Parents of Minnesota soldier killed in Afghanistan react to withdrawal

A painting of fallen soldier Ryane Clark hangs in his parent's home in New London, Minnesota.

A highway bearing Ryane Clark’s name is one of the few things his parents have left of his memory. He died in 2010 serving in Afghanistan. Now the Gold Star family says what’s happening in the country feels like salt on an open wound.

More than 7,000 miles from their home in Kandiyohi County, Tracy and Rick Clark are watching Afghanistan fall to the Taliban - the evil their son lost his life fighting against, now ultimately winning.

"I wonder sometimes if it was worth it—sending all these troops over for what?" said Rick.

Their son was 22 years old when he was killed by a rocket-propelled grenade. The moment the soldiers came to their door to deliver the news is still etched in their memory.

"I already knew," said Tracy. "One soldier means they’re hurt. Two means they’re gone. You’ll never forget it."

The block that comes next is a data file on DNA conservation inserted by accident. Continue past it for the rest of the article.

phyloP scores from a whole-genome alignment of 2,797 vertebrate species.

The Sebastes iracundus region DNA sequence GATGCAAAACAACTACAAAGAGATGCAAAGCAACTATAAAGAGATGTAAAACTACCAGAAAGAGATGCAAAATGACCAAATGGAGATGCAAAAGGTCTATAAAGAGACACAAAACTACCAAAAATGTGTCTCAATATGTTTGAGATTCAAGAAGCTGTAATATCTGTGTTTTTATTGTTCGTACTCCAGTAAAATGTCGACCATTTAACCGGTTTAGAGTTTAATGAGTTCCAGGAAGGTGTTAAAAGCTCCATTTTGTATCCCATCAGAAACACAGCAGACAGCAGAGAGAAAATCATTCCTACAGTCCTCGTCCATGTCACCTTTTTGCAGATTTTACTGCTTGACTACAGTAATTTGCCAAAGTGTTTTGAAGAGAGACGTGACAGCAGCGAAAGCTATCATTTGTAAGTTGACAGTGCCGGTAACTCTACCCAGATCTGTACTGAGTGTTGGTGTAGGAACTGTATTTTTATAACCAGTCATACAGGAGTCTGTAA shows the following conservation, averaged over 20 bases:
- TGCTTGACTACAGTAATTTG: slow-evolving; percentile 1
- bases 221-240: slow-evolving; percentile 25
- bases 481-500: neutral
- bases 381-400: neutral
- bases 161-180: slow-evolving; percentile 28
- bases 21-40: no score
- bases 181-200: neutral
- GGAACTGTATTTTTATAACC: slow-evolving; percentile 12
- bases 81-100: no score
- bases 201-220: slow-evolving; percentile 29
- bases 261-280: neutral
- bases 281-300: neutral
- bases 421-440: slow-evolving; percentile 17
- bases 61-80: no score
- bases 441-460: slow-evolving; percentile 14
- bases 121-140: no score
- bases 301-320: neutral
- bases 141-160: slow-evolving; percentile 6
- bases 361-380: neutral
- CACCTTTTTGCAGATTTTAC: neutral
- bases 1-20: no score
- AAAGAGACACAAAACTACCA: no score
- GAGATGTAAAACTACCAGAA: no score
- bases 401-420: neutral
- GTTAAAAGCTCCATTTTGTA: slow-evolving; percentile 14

Ryane didn’t share too much about his deployment, but he believed their mission in Afghanistan was to take out Osama Bin Laden, not build democracy. His dad advocated for U.S. troop withdrawal back then.

"I can’t really blame this administration or the last one, but this should have been taken care of in 2011," said Rick.

Now, they’re left wondering how the exit went so wrong.

"Why are they telling us what they’re doing?" said Tracy. "Why can’t they quietly pull the troops out? Because when they tell us, the Taliban just waits."

When asked if their son’s death is now all for naught, they still stand proud of what he fought for.

"He did his job and he loved his country and I know today he’d do it again," said Tracy.